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Constructible Polygon

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Compass and Straightedge constructions dating back to Euclid were capable of inscribing regular polygons of 3, 4, 5, 6, 8, 10, 12, 16, 20, 24, 32, 40, 48, 64, ..., sides. However, this listing is not a complete enumeration of ``constructible'' polygons. A regular $n$-gon ($n\geq 3$) can be constructed by Straightedge and Compass Iff

n=2^k p_1p_2\cdots p_s,

where $k$ is in Integer $\geq 0$ and the $p_i$ are distinct Fermat Primes. Fermat Numbers are of the form


where $m$ is an Integer $\geq 0$. The only known Primes of this form are 3, 5, 17, 257, and 65537. The fact that this condition was Sufficient was first proved by Gauß in 1796 when he was 19 years old. That this condition was also Necessary was not explicitly proven by Gauß, and the first proof of this fact is credited to Wantzel (1836).

See also Compass, Constructible Number, Geometric Construction, Geometrography, Heptadecagon, Hexagon, Octagon, Pentagon, Polygon, Square, Straightedge, Triangle


Ball, W. W. R. and Coxeter, H. S. M. Mathematical Recreations and Essays, 13th ed. New York: Dover, pp. 94-96, 1987.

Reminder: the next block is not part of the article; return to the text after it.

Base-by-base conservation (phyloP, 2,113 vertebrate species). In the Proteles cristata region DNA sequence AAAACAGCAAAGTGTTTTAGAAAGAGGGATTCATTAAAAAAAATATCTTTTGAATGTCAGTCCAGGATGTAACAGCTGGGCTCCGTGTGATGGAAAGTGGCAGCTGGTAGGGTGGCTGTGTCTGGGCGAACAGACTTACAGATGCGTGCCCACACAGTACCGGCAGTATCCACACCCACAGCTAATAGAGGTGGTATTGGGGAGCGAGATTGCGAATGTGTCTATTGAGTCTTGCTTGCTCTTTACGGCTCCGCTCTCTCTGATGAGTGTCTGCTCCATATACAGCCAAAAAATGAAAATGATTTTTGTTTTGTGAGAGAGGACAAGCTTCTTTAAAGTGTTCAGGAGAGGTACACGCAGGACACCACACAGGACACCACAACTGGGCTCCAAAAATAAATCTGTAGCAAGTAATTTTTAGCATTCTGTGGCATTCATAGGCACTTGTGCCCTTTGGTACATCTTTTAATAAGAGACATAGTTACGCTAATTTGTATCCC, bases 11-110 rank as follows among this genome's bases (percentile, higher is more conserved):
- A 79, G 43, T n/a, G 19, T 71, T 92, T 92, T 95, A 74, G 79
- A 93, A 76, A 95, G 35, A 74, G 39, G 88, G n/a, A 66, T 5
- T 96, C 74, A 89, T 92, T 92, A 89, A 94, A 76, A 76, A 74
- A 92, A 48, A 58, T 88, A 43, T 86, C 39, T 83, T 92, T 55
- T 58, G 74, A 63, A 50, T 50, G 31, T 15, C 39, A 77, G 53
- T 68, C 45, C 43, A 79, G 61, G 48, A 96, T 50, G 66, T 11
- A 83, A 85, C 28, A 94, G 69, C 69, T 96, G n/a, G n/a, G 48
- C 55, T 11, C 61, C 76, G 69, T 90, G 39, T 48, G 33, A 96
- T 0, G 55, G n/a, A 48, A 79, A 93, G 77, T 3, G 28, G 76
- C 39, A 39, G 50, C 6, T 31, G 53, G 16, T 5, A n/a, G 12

Courant, R. and Robbins, H. What is Mathematics?: An Elementary Approach to Ideas and Methods, 2nd ed. Oxford, England: Oxford University Press, p. 119, 1996.

De Temple, D. W. ``Carlyle Circles and the Lemoine Simplicity of Polygonal Constructions.'' Amer. Math. Monthly 98, 97-108, 1991.

Dixon, R. ``Compass Drawings.'' Ch. 1 in Mathographics. New York: Dover, pp. 1-78, 1991.

Gauss, C. F. §365 and 366 in Disquisitiones Arithmeticae. Leipzig, Germany, 1801. Translated by A. A. Clarke. New Haven, CT: Yale University Press, 1965.

Kazarinoff, N. D. ``On Who First Proved the Impossibility of Constructing Certain Regular Polygons with Ruler and Compass Alone.'' Amer. Math. Monthly 75, 647-648, 1968.

Ogilvy, C. S. Excursions in Geometry. New York: Dover, pp. 137-138, 1990.

Wantzel, M. L. ``Recherches sur les moyens de reconnaître si un Problème de Géométrie peut se résoudre avec la règle et le compas.'' J. Math. pures appliq. 1, 366-372, 1836.

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© 1996-9 Eric W. Weisstein